The phone rang one afternoon, and the voice at the other end said, “I was cleaning out my desk this morning, and I found your note. We haven’t caught up in a long time, so I’m doing it now.” After some reminiscing we said goodbye – leaving me with a good feeling about a connection with an old acquaintance.
There are many ways I might describe myself, but one of my favorite descriptions is: I am a note writer. Or, to make it sound more prestigious, I’m a “note worthy” person. Meaning, I write lots of notes to people. I don’t know when I began to ignore the usual thank you, thinking of you or sympathy cards. Or the easy messages I could send via email. Perhaps it was when I heard feedback from those who received something else from me. I saw that notes often make a small difference in someone’s life.
When I began to take note writing seriously, I took it too seriously. I’d write on a scrap piece of paper first, before copying it over, to be sure I got my words just right. As time went on, I became more at ease, and now I usually just take out special notepaper or a card, pick up my pen and the words seem to come from a place inside me that’s honest.
Thank you notes are the easiest. I’m grateful for so many things – for presents, of course, but much more. For unique moments with friends. For casseroles of “comfort food.” And especially for that friend who waited with me in a doctor’s office for three hours and never complained.
Other notes are harder, especially expressions of sympathy. Store-bought cards aren’t personal enough, because each loss is unique. No disrespect to those who use the familiar cards with the words: “My thoughts and prayers are with you.” For me, they’ve become superficial through repetition.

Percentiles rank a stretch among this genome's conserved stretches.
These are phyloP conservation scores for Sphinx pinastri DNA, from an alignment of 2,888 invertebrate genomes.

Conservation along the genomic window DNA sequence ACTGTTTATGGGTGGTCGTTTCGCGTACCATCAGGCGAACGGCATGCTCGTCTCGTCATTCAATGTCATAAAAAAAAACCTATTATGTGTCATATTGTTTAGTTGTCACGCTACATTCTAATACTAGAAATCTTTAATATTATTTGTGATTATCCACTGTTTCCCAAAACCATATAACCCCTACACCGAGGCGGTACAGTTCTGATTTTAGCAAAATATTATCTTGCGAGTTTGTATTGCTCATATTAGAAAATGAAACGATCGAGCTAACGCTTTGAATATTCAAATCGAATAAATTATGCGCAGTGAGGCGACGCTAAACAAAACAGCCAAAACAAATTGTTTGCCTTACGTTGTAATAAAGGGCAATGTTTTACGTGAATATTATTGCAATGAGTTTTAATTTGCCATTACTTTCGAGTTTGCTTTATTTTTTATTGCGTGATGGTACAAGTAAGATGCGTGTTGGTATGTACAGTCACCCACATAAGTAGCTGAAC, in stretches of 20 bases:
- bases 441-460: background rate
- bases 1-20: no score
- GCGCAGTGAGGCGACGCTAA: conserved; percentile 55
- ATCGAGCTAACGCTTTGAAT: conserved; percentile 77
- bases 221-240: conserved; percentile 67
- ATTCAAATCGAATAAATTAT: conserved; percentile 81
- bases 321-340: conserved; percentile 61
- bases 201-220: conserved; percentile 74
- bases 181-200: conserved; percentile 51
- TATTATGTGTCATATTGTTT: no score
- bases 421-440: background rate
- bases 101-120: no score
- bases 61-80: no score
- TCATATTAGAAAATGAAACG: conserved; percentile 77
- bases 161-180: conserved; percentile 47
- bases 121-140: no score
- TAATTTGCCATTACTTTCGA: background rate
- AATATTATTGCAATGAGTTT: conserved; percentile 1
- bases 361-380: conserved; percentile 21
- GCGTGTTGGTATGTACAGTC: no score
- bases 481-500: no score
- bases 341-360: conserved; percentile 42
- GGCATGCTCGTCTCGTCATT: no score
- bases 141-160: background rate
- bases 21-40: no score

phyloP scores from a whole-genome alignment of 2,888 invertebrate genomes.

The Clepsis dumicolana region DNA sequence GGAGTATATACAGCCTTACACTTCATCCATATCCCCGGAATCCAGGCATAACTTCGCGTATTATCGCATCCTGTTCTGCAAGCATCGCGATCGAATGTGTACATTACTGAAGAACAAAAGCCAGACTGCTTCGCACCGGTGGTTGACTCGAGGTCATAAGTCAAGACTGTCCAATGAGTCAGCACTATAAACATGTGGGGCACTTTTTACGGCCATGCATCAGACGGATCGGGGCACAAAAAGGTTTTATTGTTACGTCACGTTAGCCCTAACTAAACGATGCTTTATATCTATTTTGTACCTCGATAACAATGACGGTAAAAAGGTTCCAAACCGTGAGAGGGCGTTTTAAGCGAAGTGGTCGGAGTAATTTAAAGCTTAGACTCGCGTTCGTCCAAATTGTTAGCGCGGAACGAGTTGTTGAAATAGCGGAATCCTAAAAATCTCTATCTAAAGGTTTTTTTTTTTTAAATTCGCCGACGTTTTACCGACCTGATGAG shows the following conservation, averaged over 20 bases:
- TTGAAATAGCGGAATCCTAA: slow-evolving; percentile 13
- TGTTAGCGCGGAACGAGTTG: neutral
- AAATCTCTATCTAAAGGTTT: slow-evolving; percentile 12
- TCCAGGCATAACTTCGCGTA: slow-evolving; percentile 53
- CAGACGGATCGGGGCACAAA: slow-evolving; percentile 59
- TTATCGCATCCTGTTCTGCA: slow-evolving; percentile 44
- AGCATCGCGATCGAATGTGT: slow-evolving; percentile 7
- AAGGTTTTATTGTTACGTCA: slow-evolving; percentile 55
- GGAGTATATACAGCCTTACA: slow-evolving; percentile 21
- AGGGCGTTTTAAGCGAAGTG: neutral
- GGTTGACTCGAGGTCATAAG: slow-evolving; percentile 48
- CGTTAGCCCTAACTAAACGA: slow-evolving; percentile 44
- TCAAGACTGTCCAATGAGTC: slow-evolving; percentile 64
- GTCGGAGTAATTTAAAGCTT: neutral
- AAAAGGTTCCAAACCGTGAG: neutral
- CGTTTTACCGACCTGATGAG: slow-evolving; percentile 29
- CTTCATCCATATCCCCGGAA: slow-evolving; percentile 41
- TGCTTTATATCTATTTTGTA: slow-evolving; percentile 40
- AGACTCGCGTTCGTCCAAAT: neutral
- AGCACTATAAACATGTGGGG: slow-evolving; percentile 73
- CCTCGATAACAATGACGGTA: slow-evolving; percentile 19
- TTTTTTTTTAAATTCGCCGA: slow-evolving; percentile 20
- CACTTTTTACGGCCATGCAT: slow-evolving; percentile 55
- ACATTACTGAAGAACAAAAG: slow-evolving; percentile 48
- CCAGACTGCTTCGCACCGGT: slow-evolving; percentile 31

It’s hard to put into a note some very difficult feelings. But it’s worth it when people respond.
A friend was fighting cancer, and during that summer when I was away I wrote to her. In the fall she told me, “I kept all your notes on the table beside my bed so they were close.”
I’ve written notes when a beloved pet has died. Usually I quote a line from a cartoon I once saw. It depicted St. Peter handing out pooper scoopers to those entering the Pearly Gates, saying: “Yes, it’s true. All dogs go to heaven!” I sent such a note to a middle-aged man who might not even admit his feelings about his pet. But when I saw him sometime later, he thanked me.
On a lighter note, recently I wrote a get well message to my granddaughter’s cat. She’d been in a fight outside, and her wound wasn’t healing very fast.
It’s hard to put on paper what I want to say, but I’ve noticed that my messages become easier the more I write; never, however, simply routine. I just try to put down what I feel; no cliches, I hope.
And there are rewards that make it all worthwhile. It is wonderful to hear: “Thank you for your note. It meant a lot.” Of course there are rewards both ways. I save the ones I receive, too, and equally treasure them.
Society regularly defines noteworthy events, and the media continually recognize people who say or do extraordinary things.
For me, a stamp on an envelope with special notepaper inside and carefully written words, traveling from me to another, is what I like to define as “noteworthy,” too.